3. The test shall be carried out according to Section Four of BS 6807 using ignition source 2 as specified in BS 5852: Part 2. Smouldering or flaming failure shall be as defined in BS 5852: Part 2.
Safety compliance with BS 5852 stipulates the test requirements for various foam and non-foam fillings. Any samples that fail the product-specific tests automatically fail to satisfy the requirements of BS 7177.
Depending on the filling, different aspects of the regulations must be satisfied. For example, polyurethane foam, whether used as the only filling or as part of a composite must be combustion modified to satisfy test requirements in Schedule 1, Part 1 of Regulations: ignition source 5 of BS 5852: Part 2, using specified cover.
Latex foam needs to satisfy test requirements in Schedule 1, Part 3 of the Regulations: ignition source 2 of BS 5852: Part 2, using specified cover.
For a single non-foam filling, prescribed test requirements in schedule 2, Part 1: ignition source 2 of BS 5852: Part 2, using specified cover, must be satisfied.
In the case of a composite, either (a) each separate filling has to be tested individually or (b) the application of the prescribed test for composite fillings: Schedule 2, Part 4. (ignition source 2 of BS 5852: Part 2 using BS 6807 as the method). In the case of (b), where foam is part of the composite, it must be ‘combustion modified’.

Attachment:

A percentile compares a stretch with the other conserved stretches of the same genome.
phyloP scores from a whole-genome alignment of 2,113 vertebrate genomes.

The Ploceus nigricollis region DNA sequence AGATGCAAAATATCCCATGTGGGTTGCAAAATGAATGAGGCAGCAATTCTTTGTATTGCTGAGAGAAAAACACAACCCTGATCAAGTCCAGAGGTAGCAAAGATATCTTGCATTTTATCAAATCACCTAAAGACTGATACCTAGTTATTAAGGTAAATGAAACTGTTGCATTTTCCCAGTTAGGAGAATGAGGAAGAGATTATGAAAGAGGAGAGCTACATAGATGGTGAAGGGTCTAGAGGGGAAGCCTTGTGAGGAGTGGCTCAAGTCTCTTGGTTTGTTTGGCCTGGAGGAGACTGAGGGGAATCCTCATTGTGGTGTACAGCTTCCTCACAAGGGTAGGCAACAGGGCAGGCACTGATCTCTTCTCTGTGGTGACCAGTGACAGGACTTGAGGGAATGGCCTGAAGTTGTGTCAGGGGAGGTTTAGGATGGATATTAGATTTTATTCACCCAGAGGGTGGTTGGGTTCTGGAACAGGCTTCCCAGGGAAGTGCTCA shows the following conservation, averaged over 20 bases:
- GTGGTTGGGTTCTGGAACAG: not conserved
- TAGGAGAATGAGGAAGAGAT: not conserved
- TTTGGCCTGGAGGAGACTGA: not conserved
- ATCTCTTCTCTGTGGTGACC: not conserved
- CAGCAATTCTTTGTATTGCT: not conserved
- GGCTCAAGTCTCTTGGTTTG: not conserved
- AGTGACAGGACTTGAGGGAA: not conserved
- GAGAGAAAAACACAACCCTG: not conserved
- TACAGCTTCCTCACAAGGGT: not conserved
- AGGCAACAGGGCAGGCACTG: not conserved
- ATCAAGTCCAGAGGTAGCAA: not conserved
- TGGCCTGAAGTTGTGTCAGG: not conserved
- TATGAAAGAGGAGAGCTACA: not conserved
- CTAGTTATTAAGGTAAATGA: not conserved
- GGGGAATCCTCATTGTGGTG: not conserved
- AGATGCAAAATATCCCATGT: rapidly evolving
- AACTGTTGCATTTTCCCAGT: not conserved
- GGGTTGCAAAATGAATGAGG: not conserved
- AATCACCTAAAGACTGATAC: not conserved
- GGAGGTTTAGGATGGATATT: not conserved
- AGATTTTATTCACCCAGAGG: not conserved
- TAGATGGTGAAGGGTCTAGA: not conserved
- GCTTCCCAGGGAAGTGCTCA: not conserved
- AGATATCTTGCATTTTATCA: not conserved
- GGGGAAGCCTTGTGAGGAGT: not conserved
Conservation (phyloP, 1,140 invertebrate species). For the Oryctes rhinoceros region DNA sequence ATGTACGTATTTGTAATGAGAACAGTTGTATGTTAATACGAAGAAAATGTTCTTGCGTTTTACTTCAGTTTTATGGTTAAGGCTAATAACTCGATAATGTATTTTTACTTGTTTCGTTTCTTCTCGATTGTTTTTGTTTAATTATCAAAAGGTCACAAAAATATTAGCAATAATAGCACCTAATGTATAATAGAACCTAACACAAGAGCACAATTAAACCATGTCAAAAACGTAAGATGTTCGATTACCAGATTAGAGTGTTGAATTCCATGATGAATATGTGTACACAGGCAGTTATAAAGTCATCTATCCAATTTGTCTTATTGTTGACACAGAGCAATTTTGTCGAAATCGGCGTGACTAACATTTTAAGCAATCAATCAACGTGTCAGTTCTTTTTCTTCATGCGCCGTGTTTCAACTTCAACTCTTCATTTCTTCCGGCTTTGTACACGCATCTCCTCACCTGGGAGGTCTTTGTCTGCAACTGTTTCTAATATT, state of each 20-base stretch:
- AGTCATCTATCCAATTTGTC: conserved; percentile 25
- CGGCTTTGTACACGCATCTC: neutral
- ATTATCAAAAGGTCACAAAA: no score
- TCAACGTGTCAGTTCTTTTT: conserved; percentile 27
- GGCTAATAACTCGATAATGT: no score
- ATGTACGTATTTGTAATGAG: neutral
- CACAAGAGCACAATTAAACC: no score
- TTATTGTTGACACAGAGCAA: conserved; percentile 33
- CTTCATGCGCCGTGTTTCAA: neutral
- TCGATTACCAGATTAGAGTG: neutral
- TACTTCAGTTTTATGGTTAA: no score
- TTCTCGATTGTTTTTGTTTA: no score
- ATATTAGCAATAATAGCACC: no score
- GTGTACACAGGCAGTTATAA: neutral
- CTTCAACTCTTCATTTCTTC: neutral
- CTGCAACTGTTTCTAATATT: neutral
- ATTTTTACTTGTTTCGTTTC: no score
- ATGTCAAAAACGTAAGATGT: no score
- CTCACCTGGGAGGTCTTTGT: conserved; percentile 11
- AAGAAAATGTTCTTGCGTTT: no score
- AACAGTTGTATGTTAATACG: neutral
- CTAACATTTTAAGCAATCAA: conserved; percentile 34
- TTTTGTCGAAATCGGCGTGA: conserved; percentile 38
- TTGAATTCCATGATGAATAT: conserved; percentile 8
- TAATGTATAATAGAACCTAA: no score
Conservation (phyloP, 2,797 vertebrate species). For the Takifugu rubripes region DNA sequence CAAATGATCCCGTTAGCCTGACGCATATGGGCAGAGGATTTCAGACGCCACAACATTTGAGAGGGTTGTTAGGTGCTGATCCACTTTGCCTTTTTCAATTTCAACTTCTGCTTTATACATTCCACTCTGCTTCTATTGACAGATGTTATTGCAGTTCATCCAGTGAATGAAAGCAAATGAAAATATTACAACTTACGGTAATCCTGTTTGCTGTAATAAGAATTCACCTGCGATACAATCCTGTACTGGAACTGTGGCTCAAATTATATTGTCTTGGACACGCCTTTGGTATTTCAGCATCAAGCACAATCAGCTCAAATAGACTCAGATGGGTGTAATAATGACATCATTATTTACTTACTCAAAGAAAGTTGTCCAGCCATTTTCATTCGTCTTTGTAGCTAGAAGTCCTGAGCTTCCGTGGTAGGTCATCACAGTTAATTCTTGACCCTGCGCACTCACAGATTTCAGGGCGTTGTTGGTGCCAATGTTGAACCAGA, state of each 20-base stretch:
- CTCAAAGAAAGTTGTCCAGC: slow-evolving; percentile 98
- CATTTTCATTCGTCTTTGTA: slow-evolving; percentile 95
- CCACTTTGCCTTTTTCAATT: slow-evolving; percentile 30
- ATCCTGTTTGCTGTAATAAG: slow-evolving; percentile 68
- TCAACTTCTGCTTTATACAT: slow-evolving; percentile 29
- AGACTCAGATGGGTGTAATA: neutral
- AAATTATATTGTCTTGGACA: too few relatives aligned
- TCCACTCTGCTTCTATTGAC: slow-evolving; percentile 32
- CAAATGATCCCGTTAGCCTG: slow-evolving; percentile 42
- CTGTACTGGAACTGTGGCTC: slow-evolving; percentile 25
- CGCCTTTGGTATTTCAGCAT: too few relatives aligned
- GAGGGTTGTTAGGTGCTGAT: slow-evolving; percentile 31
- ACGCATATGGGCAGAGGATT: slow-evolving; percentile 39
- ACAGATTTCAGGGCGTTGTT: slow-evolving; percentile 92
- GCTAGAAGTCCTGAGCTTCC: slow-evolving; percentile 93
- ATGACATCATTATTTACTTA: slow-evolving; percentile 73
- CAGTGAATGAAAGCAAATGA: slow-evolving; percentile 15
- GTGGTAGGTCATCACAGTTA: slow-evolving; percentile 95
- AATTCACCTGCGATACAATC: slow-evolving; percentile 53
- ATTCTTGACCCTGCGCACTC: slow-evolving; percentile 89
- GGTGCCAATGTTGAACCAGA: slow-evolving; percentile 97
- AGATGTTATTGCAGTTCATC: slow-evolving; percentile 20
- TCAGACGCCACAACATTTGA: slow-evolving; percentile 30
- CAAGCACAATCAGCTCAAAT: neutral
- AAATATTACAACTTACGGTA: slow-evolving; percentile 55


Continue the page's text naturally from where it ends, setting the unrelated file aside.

The tests are carried out in two stages, the first with the smouldering cigarette and match flame tests stipulated in BS 7177. If this stage is passed, the mattress would go onto a second stage. For mattresses that contain one or more types of foam, each foam component is covered with a 100% fire retardant polyester covering using the BS 5852 – part 2: 1982 test, which is a more intense flame test than the match flame. For mattresses with more than one type of filling, the ticking is replaced with a100% flame retardant polyester and the BS 5852 – part 2: 1982 test is carried out.